New Mirai botnet could make PSN and Xbox Live "sitting ducks" at Christmas

Seth Barton
New Mirai botnet could make PSN and Xbox Live "sitting ducks" at Christmas

Security experts say that gaming networks, such as Xbox Live and PSN, will be high on the list of potential targets for the new generation of botnet attacks.

That could spell disaster for the industry during one of its key gaming seasons, again.

Igal Zeifman, security evangelist at Imperva said: From an attacker's point of view it makes perfect sense to strike during this time of year, which is when gaming services are busiest and an assault is both most notable and most likely to succeed.”

The much-publicised Mirai malware is the big new weapon available to hackers.

It exploits the default passwords in Internet-of-Things (IoT) devices (such as webcams and digital video recorders) to create a huge network of devices, which can then be used to spam online services with requests and effectively make them unusable for regular users.

Similar Distributed Denial of Service (DDoS) attacks have taken down Xbox Live and PSN before, most famously by Lizard Squad in 2014. Such attacks have also hit individual games, including Destiny.

Another such attack would upset huge numbers of gamers, resulting in a PR nightmare for platform holders, publishers and retailers, not to mention the potential loss in digital revenue over the period.

Gaming companies depend on service availability, so any interruption results in a loss of customer loyalty and brand reputation,” said Sean Newman at Corero Network Security, adding: Reduced availability equals reduced revenue.”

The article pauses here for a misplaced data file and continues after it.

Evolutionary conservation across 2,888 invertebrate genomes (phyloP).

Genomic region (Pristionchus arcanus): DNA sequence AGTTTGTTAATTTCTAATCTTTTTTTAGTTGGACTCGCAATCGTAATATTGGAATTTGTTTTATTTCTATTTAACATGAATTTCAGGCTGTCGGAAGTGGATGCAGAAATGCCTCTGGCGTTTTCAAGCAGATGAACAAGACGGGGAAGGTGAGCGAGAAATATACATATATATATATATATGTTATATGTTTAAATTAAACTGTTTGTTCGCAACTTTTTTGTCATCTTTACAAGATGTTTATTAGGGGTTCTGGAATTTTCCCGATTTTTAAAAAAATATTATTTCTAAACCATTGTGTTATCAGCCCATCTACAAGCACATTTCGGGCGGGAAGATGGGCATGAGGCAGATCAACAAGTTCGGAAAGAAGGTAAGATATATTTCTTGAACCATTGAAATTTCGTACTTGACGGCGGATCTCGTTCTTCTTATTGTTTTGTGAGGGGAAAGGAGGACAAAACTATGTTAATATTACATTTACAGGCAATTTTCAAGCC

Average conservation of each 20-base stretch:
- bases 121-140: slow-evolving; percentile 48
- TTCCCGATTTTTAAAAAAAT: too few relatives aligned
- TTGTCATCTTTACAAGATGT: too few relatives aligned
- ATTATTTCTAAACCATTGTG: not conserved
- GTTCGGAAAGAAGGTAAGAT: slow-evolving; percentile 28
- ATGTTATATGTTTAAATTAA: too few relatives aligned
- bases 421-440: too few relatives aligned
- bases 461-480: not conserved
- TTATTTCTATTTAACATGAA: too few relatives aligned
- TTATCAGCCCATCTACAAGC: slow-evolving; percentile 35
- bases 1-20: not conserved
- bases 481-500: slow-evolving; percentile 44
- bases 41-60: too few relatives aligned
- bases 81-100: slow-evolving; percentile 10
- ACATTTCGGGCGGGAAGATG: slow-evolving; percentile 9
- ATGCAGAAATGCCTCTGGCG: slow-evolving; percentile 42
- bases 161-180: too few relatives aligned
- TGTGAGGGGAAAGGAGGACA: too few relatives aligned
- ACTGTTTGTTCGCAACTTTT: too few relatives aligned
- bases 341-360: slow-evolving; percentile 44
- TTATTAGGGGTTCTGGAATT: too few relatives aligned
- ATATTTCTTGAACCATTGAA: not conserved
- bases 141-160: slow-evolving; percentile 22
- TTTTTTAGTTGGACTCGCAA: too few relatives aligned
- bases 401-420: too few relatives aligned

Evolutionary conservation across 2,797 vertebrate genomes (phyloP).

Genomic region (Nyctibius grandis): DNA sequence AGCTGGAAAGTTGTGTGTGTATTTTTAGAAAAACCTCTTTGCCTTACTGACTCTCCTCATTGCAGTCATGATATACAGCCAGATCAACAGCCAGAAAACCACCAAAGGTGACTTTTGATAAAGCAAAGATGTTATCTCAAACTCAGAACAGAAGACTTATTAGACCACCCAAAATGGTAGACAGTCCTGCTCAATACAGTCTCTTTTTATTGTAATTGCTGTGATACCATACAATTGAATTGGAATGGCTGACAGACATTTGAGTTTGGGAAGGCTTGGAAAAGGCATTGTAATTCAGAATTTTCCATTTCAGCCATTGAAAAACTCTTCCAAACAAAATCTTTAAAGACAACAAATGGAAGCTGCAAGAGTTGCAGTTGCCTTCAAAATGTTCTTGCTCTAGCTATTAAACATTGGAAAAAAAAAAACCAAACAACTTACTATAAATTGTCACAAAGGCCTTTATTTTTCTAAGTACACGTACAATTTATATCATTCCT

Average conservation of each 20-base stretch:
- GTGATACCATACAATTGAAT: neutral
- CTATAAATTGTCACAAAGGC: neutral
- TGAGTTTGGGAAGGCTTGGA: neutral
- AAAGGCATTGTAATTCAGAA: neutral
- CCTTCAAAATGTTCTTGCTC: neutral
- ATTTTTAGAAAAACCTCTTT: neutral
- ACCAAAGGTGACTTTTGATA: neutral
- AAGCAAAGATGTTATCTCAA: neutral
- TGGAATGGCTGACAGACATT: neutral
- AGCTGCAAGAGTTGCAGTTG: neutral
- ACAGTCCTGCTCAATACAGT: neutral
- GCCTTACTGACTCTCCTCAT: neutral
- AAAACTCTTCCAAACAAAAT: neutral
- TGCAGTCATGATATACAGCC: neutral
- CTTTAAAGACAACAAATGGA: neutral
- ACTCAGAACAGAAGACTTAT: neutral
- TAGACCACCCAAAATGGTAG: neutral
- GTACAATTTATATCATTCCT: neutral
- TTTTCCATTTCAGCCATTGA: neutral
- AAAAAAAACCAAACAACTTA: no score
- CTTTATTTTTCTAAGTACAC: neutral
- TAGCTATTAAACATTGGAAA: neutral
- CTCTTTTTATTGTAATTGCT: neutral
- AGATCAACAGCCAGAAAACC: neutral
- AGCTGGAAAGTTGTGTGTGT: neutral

Those attacks are even more likely this year, however, as the Mirai malware has been publicly released, making it a far more prevalent threat.

That increases the number of potential attackers and also increases the likelihood that the malware itself could have been tweaked to recruit yet more vulnerable IoT devices.

Games companies are virtually ‘sitting ducks' unless they have the protection offered by the latest generation of DDoS protection hardware. If they are using a legacy DDoS solution, it's not sufficient because legacy solutions just don't have the capacity, intelligence, or reaction times to deal with today's attacks,” said Newman.

Platform holders should be able to mitigate against such attacks then, Zeifman agreed: DDoS is countered by the over provisioning of server and network resources, in combination with security solutions that can identify and weed out malicious traffic. Service providers should invest in both, as I'm sure they're doing already.”

Hackers have historically targeted such platforms, as the effects are highly publicised and the enraged response is instantly apparent on message boards. Notoriety and exposure often drive such attacks, though blackmail is a possible motivation.

Attacks without a financial motivation will hit without warning, said Zeifman: Money's one of the reasons behind DDoS attacks but I'm not sure it will be the case with attacks on Christmas Eve, which are usually flamboyant assaults looking for media attention.”

Sean Sullivan, security advisor at F-Secure, said: The real measure of success is whether or not the service is back up to full speed once the attack is over. That is where Microsoft succeeded in 2014 and Sony failed.”

Sullivan suggests the companies set expectations early, talk about the possible threat, and declare if they are threatened.

The question, then, is whether platform holders should speak out about their precautionary measures. It would help to reassure the industry and consumers but it may also fan the flames of publicity that hackers seem to bask in.

Such uncertainty means both physical media and titles with strong single-player offerings look a safer bet come the holidays. Even if the networks fail come the big day, there would still be entertainment to be had from such games.

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